For easier harvest, pull the entire plant out and allow the pods to dry on the stalk.  Now the kicker is how to get them out without destroying them.  Broccoli seeds are quite tiny.  In fact, I’m not sure if I’ll be able to recognize them when I see them.  From the various sources I checked, it seems your first task is to save these pods, allow them to dry and then “pound” them open to get the seeds. 

Pound them?  That sounds so harsh.  How will this not crush the seeds?  Perhaps I can “pry” them open and allow the seeds to tumble out into my awaiting seed packet.  Better yet, how about I lay them out on white paper so that I can see the little fellas!  (Old eyes need all the help they can get.)

That’s much better.  Now rather than pound them out, how about I twist open the pods, much like I do with my bean pods?  Seems so much more humane.

And if it works, it works —just look at those little beauties!  Remember, these are very tiny so this photo may be deceiving.  Be sure your work space is conducive to working with broccoli pods (translated: an area where you won’t lose them if they roll off your paper—which they might do!)  Then, with your awaiting seed packet, fold the paper and roll them in…

Ta-da!  You’ve saved your broccoli seeds!  How cool is that?  Now mark your packet with all the pertinent details like where you harvested them and when and of course what type of seeds along with which variety!  You can make your own custom seed-saving packets by using my template found here.

Kids and Cabbage

Both cute as buttons, we brought them together in the kitchen to eat what they grew! How fun is that? When kindergarteners are involved, believe me—it’s WAY fun.  First we had to harvest the cabbage from our garden and these two girls really have it down to a team sport.  When the cabbage is large and round, simply twist and pull.  Twist and pull and snap to one side if necessary.

Ta da!  Cabbage for coleslaw!  And what a beauty! 

 

So on the menu this week?  Coleslaw:  a mix of cabbage, cucumbers, sweet onions—all of which we are growing in our garden. Goodbye, grocery store! These kids are growing their own meals now. 🙂

And making coleslaw is EASY. Simply chop up a head of cabbage, 1 sweet onion and 1 cucumber then toss them together with a little bit of red wine vinegar, mayonnaise and salt and pepper to taste.  And “to taste” is key, because as you know, taste buds run as different as kids on a playground—every which direction, to be exact.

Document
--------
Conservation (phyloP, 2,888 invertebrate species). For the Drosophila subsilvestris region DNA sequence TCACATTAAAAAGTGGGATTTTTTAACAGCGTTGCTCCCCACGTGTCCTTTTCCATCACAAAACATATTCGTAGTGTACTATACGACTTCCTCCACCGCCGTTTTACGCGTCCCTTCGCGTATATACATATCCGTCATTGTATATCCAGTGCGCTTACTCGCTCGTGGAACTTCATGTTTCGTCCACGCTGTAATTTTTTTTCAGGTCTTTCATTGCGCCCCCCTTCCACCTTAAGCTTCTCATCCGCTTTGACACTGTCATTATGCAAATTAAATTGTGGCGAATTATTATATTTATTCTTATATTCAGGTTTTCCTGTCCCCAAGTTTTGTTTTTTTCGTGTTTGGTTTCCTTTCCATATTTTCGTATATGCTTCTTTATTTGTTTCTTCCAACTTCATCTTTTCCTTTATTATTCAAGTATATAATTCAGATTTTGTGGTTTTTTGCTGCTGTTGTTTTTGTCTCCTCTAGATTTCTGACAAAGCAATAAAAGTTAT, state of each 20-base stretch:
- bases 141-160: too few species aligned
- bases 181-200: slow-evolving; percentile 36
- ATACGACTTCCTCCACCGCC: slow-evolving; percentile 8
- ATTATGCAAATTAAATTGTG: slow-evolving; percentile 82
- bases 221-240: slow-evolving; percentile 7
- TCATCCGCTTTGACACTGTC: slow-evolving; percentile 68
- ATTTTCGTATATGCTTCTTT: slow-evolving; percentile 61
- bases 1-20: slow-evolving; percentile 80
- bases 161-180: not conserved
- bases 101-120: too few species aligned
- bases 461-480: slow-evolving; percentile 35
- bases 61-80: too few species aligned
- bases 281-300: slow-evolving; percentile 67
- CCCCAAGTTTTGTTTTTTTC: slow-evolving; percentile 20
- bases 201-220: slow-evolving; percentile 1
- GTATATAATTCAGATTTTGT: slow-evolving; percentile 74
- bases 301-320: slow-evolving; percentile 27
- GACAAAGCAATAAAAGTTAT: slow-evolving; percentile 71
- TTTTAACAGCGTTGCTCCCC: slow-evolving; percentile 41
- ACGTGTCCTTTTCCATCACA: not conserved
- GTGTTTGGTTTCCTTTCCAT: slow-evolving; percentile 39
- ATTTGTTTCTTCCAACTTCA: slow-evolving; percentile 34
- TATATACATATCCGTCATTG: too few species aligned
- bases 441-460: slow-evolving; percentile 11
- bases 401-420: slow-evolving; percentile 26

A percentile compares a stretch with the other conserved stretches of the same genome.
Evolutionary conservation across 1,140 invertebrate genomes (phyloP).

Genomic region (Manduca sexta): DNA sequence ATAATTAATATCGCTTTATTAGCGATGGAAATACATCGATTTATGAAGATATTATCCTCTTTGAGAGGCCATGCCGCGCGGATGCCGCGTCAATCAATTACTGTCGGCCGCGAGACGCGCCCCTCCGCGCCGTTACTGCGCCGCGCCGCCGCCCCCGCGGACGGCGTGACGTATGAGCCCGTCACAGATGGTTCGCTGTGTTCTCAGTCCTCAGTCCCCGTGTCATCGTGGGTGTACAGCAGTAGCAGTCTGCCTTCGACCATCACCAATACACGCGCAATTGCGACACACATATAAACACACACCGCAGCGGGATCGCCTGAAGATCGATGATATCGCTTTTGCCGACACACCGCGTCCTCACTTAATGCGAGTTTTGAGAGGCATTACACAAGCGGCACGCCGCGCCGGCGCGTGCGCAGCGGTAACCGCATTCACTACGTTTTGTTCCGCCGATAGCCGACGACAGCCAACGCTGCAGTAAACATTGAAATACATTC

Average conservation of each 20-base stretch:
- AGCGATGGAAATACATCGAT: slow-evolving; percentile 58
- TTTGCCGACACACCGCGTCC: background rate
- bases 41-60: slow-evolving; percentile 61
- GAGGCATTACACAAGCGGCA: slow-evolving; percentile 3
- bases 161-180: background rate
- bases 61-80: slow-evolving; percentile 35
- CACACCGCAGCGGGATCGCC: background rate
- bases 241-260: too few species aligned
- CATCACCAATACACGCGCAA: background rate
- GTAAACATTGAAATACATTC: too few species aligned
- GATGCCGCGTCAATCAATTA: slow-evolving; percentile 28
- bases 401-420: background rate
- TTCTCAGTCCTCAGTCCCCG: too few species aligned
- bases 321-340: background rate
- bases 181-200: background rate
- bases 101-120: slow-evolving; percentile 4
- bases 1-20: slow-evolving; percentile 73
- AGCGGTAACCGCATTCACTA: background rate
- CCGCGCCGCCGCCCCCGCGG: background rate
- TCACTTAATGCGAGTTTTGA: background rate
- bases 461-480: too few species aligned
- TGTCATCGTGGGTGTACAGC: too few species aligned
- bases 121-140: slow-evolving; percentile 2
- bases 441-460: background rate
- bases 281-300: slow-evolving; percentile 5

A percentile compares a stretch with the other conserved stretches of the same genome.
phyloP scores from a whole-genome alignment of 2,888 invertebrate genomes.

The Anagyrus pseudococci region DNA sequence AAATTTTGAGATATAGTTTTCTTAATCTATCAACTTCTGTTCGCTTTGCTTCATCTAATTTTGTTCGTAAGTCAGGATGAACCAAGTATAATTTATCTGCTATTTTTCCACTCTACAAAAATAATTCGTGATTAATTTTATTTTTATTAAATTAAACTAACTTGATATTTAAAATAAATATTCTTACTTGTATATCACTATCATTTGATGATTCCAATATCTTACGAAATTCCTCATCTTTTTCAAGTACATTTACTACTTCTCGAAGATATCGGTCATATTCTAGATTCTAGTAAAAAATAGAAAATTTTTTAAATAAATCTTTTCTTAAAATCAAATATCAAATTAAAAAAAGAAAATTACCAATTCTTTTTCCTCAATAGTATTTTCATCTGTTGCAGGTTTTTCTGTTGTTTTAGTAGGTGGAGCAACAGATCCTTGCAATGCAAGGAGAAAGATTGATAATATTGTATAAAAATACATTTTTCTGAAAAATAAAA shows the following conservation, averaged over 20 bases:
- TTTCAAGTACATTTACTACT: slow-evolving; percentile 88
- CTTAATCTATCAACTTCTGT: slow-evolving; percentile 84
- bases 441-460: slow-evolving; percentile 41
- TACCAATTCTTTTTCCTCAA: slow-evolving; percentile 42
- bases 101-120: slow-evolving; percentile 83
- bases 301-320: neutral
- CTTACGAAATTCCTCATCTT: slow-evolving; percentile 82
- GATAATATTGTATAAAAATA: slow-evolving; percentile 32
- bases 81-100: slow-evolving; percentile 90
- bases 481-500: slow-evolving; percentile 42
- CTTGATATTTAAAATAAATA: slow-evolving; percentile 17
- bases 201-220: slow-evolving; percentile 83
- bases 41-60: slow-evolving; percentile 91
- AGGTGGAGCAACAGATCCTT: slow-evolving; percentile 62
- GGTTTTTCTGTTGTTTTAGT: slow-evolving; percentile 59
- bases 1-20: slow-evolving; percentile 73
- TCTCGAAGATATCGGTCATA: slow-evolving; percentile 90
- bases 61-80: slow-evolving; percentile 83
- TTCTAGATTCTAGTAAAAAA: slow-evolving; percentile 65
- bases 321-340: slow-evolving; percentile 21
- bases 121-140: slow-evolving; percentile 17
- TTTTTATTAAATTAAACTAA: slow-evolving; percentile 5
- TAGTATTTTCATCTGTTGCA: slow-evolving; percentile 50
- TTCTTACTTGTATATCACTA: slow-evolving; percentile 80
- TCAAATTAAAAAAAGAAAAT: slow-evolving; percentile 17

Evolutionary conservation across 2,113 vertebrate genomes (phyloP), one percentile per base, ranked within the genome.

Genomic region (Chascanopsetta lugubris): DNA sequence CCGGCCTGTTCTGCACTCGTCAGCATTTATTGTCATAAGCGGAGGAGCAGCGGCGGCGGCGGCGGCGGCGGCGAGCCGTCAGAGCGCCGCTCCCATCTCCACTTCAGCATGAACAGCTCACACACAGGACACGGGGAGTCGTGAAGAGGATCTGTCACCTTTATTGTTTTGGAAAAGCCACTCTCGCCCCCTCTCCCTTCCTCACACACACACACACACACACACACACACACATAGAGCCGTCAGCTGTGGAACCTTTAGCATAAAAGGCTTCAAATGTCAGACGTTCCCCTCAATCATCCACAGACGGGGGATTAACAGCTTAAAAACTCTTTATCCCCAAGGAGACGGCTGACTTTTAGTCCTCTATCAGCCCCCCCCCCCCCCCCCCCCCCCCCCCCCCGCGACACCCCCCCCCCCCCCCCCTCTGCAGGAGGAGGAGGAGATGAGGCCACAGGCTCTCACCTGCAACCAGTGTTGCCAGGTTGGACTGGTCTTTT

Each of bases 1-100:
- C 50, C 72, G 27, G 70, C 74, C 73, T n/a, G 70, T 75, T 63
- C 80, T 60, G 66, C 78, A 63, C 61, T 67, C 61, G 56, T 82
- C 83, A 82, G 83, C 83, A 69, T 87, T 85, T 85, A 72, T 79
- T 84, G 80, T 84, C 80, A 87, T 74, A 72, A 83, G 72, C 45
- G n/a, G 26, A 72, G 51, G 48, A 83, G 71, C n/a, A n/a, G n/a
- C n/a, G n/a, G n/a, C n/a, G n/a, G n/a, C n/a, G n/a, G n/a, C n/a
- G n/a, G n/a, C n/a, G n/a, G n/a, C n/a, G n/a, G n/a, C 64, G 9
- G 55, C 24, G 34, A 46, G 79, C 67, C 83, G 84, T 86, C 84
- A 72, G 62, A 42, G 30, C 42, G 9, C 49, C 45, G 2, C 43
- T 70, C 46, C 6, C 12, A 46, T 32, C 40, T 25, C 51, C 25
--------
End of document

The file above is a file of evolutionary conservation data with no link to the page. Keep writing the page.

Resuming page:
So “add a little, taste a little, add a little, taste a little….” It’s how old southern women make their coleslaw (and this recipe came from my mother—an old southern woman). But the results? Just ask the kids—oh wait, their mouths are full!

For those who didn’t “prefer” the coleslaw, no worries! We’ll compost it and make dirt. Now that’s what I call self-sustaining! And totally organic.  The plants love us for it.

So how about it? Follow our lead and plant cabbage, cucumbers and sweet onions in YOUR garden and you too, will have all the ingredients for the best coleslaw EVER.

Woo-hoo–spring is practically here!

Already?  Great beets alive, pull your heads out of the sand and get busy!  There are seeds to buy, ground to prep, compost to turn—

Oops—did we forget to start the compost pile?  Can’t find it under all the snow?  Well, leave it be then, there are plenty of other things to keep us busy.  Like gather the tools, plan for location, check the water supply…  Now where did that sprinkler go? 

So many things to think about could scare a gal clear out of the garden, but hold on to your tool belt, because we’re going to make this easy!  As pie.  (Because we all have time to bake pie, right?)

No, we don’t, but we DO have time for a garden.  Whether you prefer flowers or vegetables, it all works the same.  First we peruse the glorious pages of our seed and bulb catalogs, indulging in visions of beautifully lined walkways and patios bursting with bloom.  Remember:  edible landscape is all the rage now.  Next we imagine the luxury of plucking fresh produce from our very own garden, our very own salad buffet just outside our front door, organic and healthy, host to a fiesta of ladybugs and bees.